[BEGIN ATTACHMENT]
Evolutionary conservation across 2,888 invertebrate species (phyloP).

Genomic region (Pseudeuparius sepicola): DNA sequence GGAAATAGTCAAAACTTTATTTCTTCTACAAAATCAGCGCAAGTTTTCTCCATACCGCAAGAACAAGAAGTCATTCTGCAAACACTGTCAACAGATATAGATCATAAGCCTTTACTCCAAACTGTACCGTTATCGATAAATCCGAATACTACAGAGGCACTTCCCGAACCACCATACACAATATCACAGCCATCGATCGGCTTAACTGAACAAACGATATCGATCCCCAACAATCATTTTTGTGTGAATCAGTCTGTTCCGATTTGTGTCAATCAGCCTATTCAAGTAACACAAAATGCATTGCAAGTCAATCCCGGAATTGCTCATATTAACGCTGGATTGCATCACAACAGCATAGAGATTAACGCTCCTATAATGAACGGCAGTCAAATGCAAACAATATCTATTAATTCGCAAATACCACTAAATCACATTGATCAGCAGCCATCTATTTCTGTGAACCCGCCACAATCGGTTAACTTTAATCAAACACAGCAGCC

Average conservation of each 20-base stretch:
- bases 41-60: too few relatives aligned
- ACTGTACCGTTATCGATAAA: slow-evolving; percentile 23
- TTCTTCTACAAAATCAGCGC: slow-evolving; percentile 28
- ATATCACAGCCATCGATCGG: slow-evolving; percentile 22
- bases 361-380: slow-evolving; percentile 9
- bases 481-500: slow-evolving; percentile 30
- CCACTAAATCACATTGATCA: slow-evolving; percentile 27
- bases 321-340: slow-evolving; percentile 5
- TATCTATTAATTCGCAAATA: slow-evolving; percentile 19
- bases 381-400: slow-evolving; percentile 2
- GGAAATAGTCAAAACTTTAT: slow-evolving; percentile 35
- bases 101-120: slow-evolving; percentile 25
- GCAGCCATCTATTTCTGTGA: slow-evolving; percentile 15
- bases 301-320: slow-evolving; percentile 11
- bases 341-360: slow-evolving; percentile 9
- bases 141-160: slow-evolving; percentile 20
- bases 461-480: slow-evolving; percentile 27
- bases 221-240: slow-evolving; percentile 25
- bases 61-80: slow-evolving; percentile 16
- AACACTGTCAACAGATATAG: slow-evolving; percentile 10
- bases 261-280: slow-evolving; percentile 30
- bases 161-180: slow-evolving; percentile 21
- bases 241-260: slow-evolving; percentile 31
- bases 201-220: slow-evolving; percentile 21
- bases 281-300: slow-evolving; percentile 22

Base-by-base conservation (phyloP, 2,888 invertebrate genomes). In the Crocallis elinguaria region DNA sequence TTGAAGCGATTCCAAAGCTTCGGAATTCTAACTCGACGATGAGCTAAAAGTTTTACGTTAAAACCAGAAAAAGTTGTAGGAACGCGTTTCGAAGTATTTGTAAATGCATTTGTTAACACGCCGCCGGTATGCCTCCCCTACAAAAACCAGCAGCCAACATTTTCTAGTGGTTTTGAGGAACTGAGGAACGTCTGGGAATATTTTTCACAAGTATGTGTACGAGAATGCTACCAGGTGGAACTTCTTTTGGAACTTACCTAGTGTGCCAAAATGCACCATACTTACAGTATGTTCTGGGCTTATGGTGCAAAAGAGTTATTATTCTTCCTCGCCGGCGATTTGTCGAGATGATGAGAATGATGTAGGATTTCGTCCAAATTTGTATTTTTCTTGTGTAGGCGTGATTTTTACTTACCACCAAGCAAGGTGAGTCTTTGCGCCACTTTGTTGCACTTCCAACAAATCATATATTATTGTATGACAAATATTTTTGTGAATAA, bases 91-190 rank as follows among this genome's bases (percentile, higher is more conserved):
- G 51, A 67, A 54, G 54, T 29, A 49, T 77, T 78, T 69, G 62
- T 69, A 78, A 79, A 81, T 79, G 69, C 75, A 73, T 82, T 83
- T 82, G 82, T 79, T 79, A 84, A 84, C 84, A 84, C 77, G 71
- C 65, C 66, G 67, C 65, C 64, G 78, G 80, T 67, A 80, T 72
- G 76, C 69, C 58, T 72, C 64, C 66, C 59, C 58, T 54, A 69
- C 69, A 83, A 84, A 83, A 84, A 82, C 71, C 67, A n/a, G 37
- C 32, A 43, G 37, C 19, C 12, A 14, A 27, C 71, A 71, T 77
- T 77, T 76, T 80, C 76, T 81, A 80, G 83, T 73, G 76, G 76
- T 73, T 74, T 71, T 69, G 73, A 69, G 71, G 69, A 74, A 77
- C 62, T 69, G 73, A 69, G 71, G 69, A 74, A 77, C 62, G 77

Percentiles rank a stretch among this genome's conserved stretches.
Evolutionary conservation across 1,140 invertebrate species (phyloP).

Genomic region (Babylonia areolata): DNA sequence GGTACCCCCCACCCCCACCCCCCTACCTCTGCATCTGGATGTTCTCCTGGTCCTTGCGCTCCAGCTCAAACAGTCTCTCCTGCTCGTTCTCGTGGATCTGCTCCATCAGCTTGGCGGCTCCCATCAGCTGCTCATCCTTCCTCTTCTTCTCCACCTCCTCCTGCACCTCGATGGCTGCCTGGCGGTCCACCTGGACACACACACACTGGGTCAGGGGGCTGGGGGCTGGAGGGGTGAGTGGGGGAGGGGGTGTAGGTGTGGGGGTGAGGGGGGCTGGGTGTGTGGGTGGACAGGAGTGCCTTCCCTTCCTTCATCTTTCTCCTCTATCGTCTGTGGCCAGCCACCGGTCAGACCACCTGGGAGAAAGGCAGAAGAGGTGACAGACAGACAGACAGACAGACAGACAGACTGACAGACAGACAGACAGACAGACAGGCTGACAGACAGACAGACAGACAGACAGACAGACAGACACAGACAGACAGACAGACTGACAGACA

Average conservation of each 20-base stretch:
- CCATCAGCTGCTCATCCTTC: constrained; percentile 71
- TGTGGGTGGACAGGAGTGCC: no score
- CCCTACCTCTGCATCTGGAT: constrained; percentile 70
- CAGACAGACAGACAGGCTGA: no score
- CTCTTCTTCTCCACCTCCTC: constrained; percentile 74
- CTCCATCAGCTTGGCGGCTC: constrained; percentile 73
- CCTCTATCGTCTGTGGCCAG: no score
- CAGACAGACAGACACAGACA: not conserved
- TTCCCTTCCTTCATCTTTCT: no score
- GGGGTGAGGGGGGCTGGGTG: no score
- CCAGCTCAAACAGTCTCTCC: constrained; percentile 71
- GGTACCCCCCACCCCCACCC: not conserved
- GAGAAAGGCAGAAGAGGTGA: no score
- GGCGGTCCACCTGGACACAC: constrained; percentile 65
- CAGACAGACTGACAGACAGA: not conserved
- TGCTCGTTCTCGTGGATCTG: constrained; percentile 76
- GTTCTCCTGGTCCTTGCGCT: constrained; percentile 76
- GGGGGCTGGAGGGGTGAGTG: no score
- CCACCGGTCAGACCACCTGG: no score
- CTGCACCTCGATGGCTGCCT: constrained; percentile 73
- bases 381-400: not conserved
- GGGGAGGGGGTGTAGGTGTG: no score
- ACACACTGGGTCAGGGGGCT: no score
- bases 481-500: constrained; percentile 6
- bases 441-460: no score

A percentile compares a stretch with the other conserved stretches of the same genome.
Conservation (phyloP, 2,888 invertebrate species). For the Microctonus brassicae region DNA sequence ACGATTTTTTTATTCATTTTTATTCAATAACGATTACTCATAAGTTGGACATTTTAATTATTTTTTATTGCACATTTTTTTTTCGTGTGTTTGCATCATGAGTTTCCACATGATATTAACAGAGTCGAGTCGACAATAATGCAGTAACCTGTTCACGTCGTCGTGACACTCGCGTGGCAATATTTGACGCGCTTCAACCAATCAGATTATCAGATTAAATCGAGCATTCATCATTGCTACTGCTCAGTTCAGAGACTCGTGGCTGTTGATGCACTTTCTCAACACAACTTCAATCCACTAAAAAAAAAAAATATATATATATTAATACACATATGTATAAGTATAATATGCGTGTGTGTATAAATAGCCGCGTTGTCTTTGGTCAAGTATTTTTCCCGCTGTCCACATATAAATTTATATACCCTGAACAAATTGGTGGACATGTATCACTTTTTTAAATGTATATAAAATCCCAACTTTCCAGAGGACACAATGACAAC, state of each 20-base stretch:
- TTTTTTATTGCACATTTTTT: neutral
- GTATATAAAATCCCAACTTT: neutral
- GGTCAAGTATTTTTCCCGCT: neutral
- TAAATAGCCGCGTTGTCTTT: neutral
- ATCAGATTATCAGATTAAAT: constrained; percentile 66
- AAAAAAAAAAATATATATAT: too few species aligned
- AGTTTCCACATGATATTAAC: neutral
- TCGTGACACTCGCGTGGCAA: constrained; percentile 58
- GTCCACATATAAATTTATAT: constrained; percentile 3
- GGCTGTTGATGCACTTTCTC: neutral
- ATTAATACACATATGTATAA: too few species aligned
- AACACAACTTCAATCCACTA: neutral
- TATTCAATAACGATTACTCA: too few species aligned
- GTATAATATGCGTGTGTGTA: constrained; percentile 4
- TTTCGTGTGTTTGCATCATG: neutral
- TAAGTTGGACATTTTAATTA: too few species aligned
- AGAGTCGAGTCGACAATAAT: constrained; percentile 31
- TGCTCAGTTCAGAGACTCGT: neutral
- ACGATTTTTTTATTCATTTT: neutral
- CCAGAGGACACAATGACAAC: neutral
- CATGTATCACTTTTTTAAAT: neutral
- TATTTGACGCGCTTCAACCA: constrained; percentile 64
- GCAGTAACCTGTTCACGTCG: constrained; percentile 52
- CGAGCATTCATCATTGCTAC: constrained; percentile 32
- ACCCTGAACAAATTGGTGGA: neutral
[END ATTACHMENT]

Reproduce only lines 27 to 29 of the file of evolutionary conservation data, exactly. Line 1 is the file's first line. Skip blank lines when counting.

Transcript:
- bases 201-220: slow-evolving; percentile 21
- bases 281-300: slow-evolving; percentile 22

Base-by-base conservation (phyloP, 2,888 invertebrate genomes). In the Crocallis elinguaria region DNA sequence TTGAAGCGATTCCAAAGCTTCGGAATTCTAACTCGACGATGAGCTAAAAGTTTTACGTTAAAACCAGAAAAAGTTGTAGGAACGCGTTTCGAAGTATTTGTAAATGCATTTGTTAACACGCCGCCGGTATGCCTCCCCTACAAAAACCAGCAGCCAACATTTTCTAGTGGTTTTGAGGAACTGAGGAACGTCTGGGAATATTTTTCACAAGTATGTGTACGAGAATGCTACCAGGTGGAACTTCTTTTGGAACTTACCTAGTGTGCCAAAATGCACCATACTTACAGTATGTTCTGGGCTTATGGTGCAAAAGAGTTATTATTCTTCCTCGCCGGCGATTTGTCGAGATGATGAGAATGATGTAGGATTTCGTCCAAATTTGTATTTTTCTTGTGTAGGCGTGATTTTTACTTACCACCAAGCAAGGTGAGTCTTTGCGCCACTTTGTTGCACTTCCAACAAATCATATATTATTGTATGACAAATATTTTTGTGAATAA, bases 91-190 rank as follows among this genome's bases (percentile, higher is more conserved):